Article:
Intelligence, a giant pile of science shows, isn't fixed. There are a whole host of things both large and small you can do to make yourself smarter.
That's the good news. What's the bad?
If your IQ score isn't the be-all-and-end-all of brainpower and your activities and attitude can influence how intelligent you are on a daily basis, then you are just as able to lower your cognitive powers as you are to increase then. Put simply: you can make yourself dumber just like you can make yourself smarter.
And of course you don't want to do that. Thankfully, PsyBlog recently pulled together a handy list of research-backed ways clever people lower their intelligence so you can avoid them. They include:
1. Eating junk food
That bag of chips is bad for your waistline, but did you know it's also bad for your cognitive function? "A high-fat, high-sugar diet causes significant damage to cognitive flexibility, a new study finds," according to PsyBlog. Other science shows your crappy snacks are probably also contributing to your sky-high stress levels. So off to the farmers' market or vegetable aisle with you.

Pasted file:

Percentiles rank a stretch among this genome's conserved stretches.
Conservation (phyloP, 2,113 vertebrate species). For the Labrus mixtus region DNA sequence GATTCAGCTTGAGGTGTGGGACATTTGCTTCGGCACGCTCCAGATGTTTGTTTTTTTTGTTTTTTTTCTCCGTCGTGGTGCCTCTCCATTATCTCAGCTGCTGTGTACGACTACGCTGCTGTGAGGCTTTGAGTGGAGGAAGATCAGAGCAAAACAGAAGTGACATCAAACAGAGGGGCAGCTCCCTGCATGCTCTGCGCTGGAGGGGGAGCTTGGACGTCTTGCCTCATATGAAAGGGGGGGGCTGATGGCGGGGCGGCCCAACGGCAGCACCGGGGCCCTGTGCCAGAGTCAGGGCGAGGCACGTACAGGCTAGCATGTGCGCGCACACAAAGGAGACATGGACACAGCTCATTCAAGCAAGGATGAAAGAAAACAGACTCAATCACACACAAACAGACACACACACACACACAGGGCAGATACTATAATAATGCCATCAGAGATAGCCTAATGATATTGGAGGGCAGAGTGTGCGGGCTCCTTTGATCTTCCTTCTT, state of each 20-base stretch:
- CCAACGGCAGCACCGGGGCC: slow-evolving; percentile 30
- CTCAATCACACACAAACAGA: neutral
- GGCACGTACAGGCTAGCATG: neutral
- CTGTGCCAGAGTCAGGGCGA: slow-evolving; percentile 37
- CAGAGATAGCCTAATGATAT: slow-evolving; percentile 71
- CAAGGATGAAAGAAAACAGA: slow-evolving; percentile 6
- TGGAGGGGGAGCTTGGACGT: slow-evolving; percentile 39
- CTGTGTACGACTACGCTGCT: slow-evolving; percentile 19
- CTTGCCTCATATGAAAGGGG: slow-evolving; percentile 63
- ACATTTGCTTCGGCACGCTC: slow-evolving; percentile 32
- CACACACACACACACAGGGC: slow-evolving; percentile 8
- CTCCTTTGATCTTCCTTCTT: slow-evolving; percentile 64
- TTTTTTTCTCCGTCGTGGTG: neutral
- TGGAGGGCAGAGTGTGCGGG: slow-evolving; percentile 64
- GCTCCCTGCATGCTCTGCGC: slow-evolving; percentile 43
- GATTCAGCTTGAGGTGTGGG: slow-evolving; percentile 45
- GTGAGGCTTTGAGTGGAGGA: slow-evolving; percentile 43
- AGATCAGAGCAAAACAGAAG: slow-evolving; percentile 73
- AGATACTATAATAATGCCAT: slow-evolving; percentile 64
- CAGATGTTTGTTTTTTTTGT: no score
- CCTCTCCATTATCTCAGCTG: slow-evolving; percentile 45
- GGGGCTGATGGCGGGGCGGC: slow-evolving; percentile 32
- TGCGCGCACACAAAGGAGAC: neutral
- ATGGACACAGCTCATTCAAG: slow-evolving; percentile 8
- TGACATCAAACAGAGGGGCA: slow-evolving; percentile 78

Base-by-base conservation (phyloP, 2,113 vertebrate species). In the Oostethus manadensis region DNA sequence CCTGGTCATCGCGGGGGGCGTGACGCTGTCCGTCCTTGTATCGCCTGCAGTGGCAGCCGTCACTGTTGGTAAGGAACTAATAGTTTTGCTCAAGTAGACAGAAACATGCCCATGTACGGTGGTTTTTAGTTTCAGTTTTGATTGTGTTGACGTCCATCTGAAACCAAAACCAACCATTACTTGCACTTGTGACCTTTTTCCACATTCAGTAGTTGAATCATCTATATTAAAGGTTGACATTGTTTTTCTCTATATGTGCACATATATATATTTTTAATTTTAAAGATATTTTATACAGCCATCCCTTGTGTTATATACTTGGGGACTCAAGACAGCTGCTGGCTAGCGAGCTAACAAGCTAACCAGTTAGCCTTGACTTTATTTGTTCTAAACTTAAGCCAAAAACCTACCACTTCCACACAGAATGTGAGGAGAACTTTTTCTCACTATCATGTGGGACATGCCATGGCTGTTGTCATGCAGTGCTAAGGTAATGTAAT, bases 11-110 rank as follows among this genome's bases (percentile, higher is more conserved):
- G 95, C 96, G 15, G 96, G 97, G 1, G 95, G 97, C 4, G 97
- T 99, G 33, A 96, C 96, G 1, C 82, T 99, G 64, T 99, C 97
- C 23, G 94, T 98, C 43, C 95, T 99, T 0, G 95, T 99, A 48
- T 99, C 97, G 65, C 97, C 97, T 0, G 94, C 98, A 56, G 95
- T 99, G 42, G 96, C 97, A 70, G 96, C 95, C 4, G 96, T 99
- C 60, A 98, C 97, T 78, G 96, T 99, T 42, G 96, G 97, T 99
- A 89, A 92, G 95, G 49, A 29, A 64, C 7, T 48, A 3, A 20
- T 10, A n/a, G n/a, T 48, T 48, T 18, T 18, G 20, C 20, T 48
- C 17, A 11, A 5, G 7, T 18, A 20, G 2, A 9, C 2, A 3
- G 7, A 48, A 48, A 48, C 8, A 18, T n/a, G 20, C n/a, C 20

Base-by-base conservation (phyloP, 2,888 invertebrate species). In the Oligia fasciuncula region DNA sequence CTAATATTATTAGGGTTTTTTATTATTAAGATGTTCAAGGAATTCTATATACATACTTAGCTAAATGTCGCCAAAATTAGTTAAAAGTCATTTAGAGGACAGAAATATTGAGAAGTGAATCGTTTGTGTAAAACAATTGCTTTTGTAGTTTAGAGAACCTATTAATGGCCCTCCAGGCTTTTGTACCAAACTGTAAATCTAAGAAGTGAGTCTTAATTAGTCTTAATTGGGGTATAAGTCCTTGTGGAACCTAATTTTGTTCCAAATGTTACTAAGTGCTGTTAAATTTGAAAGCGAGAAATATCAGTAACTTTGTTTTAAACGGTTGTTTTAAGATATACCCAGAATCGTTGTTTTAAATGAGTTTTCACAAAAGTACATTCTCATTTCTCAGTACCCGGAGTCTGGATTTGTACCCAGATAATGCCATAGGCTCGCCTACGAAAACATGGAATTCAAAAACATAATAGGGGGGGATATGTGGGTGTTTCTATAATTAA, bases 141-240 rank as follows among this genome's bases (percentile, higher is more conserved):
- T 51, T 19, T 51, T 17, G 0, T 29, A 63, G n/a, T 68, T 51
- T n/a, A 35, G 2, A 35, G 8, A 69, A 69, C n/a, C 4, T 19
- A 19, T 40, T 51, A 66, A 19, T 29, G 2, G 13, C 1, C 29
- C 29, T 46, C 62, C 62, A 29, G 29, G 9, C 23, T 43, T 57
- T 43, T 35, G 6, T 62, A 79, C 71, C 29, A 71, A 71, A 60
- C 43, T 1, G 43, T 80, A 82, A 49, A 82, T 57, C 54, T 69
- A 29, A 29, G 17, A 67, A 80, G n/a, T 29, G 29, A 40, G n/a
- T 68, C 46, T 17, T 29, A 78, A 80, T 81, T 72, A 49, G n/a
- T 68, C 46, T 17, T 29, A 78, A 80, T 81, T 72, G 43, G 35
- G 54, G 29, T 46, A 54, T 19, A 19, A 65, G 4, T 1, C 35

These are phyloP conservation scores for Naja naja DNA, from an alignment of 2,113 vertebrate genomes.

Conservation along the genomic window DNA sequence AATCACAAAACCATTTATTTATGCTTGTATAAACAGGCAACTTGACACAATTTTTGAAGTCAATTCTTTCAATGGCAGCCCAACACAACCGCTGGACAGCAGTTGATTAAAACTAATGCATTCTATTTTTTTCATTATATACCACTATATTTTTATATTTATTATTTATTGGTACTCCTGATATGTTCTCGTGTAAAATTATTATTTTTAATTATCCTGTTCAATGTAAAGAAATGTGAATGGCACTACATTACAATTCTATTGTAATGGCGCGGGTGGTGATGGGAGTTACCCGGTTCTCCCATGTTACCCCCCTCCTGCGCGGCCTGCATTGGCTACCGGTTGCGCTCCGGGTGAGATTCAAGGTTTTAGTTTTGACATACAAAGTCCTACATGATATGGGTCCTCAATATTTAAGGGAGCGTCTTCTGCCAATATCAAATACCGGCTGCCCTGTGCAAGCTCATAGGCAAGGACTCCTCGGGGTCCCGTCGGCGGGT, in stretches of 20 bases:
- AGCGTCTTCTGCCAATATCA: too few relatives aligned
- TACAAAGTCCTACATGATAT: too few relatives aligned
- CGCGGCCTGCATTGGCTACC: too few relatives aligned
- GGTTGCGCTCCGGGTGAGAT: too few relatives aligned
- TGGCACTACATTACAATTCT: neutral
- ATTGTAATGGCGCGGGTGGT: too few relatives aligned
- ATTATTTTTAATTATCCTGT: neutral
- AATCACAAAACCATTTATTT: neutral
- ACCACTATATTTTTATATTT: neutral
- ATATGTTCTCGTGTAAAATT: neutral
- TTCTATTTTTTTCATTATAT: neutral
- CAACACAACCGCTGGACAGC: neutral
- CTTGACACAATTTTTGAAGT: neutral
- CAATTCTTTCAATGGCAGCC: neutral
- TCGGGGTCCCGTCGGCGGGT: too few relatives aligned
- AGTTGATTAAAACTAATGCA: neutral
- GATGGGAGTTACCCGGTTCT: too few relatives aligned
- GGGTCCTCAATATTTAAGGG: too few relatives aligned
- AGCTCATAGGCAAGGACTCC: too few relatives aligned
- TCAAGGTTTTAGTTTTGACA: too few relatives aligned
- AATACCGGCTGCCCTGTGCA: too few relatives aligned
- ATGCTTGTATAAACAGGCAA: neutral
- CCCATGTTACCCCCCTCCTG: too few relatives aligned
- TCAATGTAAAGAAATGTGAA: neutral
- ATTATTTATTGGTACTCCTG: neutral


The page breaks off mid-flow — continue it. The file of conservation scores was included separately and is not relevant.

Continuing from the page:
Please tell me you've heard this one before. If not, it's time to face reality. Trying to focus on multiple screens at one time makes your brain scream for mercy. "Using laptops, phones and other media devices at the same time could shrink important structures in the brain," says another study cited by the post.
3. Lack of sleep
This one is probably no surprise to you and yet two-thirds of us apparently don't get enough sleep. So here's another reminder of why you should turn in early tonight courtesy of PsyBlog: "The damage that poor sleep does to your thinking skills is mammoth. Sleepy brains have to work harder while short-term and long-term memory is worse."
4. Feeling like an expert
Wait, isn't being an expert a good thing? Of course knowing lots about a subject can be beneficial, but be warned it can also make you complacent -- and therefore dumber. "The more people think they know about a topic, the more likely they are to claim that totally made-up facts are true, psychologists have found," PsyBlog notes.
Instant access to all the world's trivia might make you feel more intelligent, but turning to your favorite search engine every time you have a question actually has a big downside. When you're offline, you're clueless (and dangerously, you often don't know it). "When people are truly on their own, they may be wildly inaccurate about how much they know and how dependent they are on the Internet," the lead researcher of a recent study is quoted as saying.